Participate In Research
Local, regional and national research studies are part of ongoing global efforts to better understand, manage and hopefully eventually cure dementia.
From time to time the Alzheimer Society of Calgary is notified about opportunities to take part in research on a variety of topics, from clinical studies to those that explore supports both for the person with the diagnosis and the family caregivers. The knowledge gained from these studies informs our understanding of dementia and helps to create new ways to diagnose, treat, and support those impacted by the disease.
The Alzheimer Society of Calgary only lists research studies that are being conducted through post-secondary institutions and that have received ethics approval.
Things to consider before you sign up for a study.
- What are the goals of the study? Understanding the goals of the research can help in determining if the purpose of the study is in line with your own goals for care and support.
- What are the benefits and risks of participation in the study? For example, some studies may allow for access to new medications, but there may be risks associated with trying new treatments.
- What are the time commitments? Some studies may ask for only brief time commitments, while others are more intensive and involved. Consider how the involvement may impact your quality of life.
- A study may require you to discontinue the use of current medications or treatments. If this is the case, it is a good idea to discuss with your physician about the change.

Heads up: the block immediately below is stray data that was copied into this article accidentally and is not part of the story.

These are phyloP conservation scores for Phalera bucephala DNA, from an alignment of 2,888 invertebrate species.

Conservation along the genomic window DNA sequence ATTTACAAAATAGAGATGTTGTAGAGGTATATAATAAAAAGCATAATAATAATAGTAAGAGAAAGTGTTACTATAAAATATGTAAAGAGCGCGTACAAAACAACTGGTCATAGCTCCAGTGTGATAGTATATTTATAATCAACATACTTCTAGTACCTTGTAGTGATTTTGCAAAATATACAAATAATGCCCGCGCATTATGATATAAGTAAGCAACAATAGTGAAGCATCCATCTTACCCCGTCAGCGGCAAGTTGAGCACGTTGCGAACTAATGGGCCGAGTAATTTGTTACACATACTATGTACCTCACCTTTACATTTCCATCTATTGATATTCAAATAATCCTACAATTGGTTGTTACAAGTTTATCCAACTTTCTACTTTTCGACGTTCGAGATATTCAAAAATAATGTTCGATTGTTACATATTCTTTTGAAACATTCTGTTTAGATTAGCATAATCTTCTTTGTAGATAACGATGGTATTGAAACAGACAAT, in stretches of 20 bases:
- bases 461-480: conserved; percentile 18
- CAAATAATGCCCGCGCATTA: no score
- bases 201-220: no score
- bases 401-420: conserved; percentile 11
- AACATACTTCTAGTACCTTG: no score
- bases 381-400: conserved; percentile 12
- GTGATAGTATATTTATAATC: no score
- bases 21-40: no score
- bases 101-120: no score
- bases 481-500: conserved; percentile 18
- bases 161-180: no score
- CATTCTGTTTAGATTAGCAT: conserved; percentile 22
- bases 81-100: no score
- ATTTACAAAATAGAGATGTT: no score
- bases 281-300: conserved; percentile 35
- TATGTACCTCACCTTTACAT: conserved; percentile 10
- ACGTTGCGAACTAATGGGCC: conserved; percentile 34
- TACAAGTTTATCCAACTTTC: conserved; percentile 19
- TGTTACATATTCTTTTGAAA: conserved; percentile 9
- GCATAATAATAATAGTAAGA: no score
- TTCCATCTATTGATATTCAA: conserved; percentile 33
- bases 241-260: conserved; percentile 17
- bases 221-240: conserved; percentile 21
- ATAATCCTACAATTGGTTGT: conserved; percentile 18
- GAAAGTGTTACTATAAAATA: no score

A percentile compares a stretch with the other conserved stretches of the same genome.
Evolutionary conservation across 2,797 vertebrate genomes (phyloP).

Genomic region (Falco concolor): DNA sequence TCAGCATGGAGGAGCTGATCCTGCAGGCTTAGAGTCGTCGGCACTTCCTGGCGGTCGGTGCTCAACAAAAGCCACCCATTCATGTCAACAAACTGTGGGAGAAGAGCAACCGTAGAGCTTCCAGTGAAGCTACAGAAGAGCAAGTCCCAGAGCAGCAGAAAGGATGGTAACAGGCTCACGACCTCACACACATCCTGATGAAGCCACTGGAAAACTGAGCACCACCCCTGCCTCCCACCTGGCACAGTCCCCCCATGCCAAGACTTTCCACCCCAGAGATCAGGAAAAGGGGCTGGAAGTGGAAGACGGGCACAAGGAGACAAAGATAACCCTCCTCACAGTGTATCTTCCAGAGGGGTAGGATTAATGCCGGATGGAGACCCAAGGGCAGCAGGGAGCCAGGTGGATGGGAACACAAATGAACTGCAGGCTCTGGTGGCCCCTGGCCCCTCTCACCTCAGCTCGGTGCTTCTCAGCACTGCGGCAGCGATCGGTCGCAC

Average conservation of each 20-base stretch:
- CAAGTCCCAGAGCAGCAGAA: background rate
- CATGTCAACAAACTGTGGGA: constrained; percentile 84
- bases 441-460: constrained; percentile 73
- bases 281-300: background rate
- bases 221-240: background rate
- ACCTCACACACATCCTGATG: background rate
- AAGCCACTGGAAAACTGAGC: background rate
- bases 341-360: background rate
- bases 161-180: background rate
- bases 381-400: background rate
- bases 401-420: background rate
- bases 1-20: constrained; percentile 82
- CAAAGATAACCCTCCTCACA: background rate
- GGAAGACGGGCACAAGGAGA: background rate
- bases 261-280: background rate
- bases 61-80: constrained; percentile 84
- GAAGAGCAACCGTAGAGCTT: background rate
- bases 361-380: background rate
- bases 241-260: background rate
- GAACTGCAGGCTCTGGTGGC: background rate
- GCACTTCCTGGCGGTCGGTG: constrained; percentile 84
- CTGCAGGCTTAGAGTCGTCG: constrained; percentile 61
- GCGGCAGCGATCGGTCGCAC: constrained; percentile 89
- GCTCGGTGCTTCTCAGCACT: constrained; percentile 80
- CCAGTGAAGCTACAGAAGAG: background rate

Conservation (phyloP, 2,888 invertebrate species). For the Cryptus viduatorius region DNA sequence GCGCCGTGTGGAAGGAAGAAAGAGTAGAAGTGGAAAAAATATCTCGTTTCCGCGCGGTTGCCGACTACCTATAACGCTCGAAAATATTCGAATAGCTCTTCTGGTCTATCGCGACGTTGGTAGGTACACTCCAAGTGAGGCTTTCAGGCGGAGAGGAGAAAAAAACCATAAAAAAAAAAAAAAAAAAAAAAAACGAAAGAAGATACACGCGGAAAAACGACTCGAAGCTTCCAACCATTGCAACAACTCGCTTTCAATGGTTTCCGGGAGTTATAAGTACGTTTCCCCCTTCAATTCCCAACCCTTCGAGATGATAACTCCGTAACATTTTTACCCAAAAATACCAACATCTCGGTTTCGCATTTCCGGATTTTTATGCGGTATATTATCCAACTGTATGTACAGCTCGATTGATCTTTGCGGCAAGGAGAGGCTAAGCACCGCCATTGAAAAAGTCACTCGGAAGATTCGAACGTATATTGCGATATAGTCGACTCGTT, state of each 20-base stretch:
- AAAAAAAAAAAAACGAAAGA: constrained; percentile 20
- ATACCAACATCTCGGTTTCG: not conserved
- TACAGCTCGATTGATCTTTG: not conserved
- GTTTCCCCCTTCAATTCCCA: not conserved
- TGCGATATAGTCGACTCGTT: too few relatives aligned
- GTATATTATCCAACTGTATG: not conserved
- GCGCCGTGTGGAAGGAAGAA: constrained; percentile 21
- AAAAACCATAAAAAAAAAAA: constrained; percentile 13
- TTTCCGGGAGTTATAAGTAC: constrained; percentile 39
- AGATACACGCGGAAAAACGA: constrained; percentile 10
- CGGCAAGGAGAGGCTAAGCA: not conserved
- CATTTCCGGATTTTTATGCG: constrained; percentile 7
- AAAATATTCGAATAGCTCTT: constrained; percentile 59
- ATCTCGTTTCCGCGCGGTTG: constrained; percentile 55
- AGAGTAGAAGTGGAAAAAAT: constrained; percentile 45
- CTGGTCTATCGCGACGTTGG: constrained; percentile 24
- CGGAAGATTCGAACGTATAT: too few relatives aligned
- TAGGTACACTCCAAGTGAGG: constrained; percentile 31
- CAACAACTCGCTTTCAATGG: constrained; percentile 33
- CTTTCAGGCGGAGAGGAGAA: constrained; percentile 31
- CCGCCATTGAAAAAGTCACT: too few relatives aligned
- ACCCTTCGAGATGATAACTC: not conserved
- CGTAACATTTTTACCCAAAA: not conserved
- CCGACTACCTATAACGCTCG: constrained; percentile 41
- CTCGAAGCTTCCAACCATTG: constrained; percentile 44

- What follow-up care and support might be available to you after the end of the study if it is needed?
- How will your confidentiality and privacy be protected, and will your personal information be shared with anyone beyond the research team?
Study for treating agitation in people living with Alzheimer’s disease
Dr. Zahinoor Ismail, of the Hotchkiss Brain Institute, is conducting a study on the use of the antidepressant ‘Citalopram’ for treating agitation in people living with Alzheimer’s disease.
Message from Dr. Ismail:
Escitalopram for agitation in Alzheimer’s Disease
This study is a follow up to our seminal study, published in JAMA in 2014 that showed an antidepressant can safely treat agitation in dementia.
We took learnings from the original study to improve the protocol, and have incorporated the most current measurement approaches for agitation in AD.
We provide a comprehensive assessment of agitation in dementia, and then provide psychosocial interventions for the caregivers throughout the 15-week study. The families really love that part because they get education and support from us, and I spend time with them working through some of these issues.
* For those who don’t respond to the psychosocial interventions, they get randomized to study drug arm, which may be escitalopram.
- AD or mixed AD dementia, MMSE>5
- Agitation meeting the IPA criteria (any of excessive motor activity, verbal aggression, or physical aggression)
- Caregiver to attend appointments
- On escitalopram or citalopram, or has failed trials of either.
Participants are seen at the Foothills Medical Centre campus. We have a free Uber account to transport participants and their caregivers to the Foothills if required, to avoid parking hassles, or for those that are uncomfortable driving.
Hotchkiss Brain Institue has ongoing studies for those living with dementia, with mild cognitive changes and even for those who want to participate but don't have cognitive issues at this time.
- If you are interested in any research at the Hotchkiss Brain Institute, please email: email@example.com
- Call: 403-210-7737
Information on research projects in Calgary
- Research projects/trials happening in Calgary
- Interested in participating? Here are the next steps
- Identify researcher
- Research project
- Review study
- Check entry criteria
- Decide if you are willing to participate